Ginger is an amazing root portraying a wide range of health benefits. It has an Indian origin, and has been used for thousands of years. In fact, it is a widely used spice throughout history; even Queen Elizabeth I (1533-1603) enjoyed the taste of gingerbread which we all consume it as a festive food during Christmas.
This spice was enjoyed by all social classes and still is. Aside its remarkable health properties it offer an incredible flavor, therefore it is frequently included in all sorts of meals, from baked goods to Asian dishes and desserts.
You can always have ginger in your home if you grow it in a small container, and that is really easy. You can easily prepare all the dishes that include ginger or simply use it as a ginger tea and thus enjoy all its fantastic benefits.
This plant can be easily grown at the comfort of your own home and it does not require plenty of space, a small container will do the job.
Here it is how to grow ginger at home:
Step 1: Container Selection and Sprouting
The roots of ginger grow horizontally; therefore you will need to use a flat, wide container which needs to be filled with well-drained soil. You can purchase ginger roots in any reputable nurseries and in high-quality online gardening sources.
They are even available in the local grocery stores, but these ones may have a coating of a growth inhibitor, which prevents them from sprouting. Plus, they may have been also treated with fungicides and/or pesticides.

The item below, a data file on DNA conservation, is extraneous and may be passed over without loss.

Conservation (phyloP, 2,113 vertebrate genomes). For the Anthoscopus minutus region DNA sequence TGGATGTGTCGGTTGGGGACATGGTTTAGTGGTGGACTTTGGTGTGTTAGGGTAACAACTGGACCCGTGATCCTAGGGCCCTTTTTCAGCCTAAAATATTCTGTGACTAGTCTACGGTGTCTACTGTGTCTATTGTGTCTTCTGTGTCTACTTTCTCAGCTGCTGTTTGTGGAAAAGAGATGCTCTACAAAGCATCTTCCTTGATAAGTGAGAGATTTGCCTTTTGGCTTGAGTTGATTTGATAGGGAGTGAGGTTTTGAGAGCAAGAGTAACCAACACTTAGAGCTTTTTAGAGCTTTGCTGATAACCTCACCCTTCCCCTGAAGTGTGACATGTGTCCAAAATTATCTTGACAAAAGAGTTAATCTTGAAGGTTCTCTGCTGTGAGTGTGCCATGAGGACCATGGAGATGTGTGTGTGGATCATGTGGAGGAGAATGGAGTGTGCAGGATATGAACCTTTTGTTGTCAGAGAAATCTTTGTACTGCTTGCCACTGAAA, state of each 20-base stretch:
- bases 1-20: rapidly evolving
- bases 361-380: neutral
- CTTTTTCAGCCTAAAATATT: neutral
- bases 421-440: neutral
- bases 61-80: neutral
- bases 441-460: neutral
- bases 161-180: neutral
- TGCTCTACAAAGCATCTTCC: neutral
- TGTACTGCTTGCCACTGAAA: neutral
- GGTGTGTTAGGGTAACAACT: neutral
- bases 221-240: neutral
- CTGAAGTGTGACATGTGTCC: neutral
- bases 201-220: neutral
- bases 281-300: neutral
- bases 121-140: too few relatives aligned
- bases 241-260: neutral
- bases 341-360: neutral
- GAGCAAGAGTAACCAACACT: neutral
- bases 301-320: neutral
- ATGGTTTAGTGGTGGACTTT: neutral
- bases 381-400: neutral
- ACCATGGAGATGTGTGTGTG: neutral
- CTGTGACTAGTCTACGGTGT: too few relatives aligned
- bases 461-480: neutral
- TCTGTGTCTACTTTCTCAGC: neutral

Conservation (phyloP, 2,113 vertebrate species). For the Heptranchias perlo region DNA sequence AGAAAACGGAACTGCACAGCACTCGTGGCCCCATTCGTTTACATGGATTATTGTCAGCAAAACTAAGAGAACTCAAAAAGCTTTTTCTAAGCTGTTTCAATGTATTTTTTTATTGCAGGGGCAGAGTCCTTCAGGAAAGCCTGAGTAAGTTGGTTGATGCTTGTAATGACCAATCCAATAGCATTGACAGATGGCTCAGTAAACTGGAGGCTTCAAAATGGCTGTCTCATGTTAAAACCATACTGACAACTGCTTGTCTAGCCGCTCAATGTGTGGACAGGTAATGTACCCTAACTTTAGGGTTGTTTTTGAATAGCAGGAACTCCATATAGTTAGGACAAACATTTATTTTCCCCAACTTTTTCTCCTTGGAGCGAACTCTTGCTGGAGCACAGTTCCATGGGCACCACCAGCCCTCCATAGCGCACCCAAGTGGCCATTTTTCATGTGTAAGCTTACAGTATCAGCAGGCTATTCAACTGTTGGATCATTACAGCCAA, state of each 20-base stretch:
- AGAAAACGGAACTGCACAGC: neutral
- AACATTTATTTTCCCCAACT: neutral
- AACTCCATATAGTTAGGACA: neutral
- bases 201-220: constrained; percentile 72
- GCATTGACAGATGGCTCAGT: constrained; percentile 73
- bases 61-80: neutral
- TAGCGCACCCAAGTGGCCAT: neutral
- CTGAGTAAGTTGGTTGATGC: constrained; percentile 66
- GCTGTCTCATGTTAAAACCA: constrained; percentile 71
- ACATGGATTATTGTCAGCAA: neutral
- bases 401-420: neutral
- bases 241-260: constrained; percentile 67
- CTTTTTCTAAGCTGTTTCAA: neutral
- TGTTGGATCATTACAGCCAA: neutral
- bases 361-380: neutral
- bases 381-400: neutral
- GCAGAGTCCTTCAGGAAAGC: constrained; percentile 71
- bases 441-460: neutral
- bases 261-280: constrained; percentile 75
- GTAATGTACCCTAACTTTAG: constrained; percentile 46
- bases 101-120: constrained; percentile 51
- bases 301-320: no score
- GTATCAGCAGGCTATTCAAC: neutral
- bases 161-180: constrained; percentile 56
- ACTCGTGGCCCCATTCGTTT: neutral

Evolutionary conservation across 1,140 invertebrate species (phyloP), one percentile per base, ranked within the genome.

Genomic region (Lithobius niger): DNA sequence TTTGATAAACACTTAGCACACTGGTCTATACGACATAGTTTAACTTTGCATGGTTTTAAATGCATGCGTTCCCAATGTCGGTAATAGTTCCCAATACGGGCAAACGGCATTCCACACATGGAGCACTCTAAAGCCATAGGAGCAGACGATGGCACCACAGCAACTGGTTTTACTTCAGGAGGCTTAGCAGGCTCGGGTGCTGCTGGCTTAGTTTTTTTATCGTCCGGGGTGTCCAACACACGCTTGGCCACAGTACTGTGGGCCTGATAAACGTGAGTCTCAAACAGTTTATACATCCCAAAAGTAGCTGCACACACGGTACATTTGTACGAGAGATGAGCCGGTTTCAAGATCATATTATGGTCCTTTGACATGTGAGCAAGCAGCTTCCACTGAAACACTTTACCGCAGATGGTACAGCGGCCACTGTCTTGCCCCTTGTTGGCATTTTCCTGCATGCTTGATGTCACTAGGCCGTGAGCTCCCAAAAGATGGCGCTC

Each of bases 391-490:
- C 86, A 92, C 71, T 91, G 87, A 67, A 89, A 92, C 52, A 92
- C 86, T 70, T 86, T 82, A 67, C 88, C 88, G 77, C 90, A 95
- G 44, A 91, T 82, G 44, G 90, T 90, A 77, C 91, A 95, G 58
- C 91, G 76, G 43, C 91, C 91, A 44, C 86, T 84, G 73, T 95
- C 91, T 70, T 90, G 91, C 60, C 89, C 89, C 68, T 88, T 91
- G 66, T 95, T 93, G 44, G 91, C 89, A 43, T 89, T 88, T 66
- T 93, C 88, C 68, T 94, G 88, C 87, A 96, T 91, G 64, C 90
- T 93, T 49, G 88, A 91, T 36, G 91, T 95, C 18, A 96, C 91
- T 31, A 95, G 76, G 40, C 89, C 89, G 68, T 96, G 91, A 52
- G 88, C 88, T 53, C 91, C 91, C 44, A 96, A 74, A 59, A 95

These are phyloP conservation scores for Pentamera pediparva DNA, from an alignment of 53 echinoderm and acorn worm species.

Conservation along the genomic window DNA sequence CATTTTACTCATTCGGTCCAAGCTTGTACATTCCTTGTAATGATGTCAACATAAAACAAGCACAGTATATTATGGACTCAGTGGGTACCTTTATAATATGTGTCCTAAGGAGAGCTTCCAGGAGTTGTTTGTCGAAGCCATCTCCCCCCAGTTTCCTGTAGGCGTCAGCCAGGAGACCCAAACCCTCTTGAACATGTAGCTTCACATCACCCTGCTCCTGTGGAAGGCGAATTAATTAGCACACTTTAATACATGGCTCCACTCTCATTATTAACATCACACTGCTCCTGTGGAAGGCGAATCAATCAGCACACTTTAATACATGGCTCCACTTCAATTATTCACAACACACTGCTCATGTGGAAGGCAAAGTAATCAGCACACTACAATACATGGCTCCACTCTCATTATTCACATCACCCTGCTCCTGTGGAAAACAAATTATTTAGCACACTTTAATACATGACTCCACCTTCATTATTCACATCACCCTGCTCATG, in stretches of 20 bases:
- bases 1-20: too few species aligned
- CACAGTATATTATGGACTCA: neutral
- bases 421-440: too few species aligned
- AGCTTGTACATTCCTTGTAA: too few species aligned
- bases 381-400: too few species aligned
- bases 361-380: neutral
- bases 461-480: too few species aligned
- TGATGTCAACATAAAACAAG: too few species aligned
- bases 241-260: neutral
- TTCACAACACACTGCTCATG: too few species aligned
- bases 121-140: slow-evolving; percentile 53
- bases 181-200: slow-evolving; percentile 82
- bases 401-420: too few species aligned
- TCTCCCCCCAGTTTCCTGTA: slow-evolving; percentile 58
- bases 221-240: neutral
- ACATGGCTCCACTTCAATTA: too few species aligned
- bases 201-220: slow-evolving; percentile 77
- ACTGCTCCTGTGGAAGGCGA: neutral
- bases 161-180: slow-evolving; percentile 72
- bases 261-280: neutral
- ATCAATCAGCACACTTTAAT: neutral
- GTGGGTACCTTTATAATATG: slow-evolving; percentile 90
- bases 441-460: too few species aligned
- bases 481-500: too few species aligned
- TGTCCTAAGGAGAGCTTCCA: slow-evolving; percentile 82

Make certain to soak the purchased roots for 24 hours prior planting them. After that period of time, slice the ginger knob into thin pieces and the knobs with indentations in the surface of the root need to be put into the soil, with the “eyes” facing up into it. Once placed in the soil, cover them with an inch and a half of soil.
Step 2: Care
It needs to be well watered, especially in the early stages of its planting. The soil should be kept moist all the time and for that purpose you can spray it with water. The roots will start to sprout after several weeks.
This plant does not like direct sunlight, and as well as frost. If the weather is warm, keep it outside, but once it gets colder bring it inside as frost will destroy it.
After 8 months your ginger plant will be mature, and then you should separate the rhizomes by pulling off a part of it along with a piece of the rhizome. If you want, you can use that same rhizome to transplant it into a new container of soil.
Step 3: Harvest
Although this plant is mature after the 8-month period, it can be harvested after 3 to 4 months. The edible part is the rhizome, and while you are cleaning the rhizome you can as well as clean off the roots. Uncover a piece of it, trim off the extensions, and enjoy its consumption. In this way you can harvest it whenever you want.
However, prior consumption make sure to wash it nicely, peel the skin off, then slice it or grate it. In this form include it into your dishes.
You can as well as dry the thin slices by placing them on a baking sheet in an oven or leave them outside in a dry, sunny area for several hours or days. Once they are well dried, transfer them into plastic bags. You can have them in a form of powder by putting them into a coffee grinder and thus sprinkle them on whatever meal you want.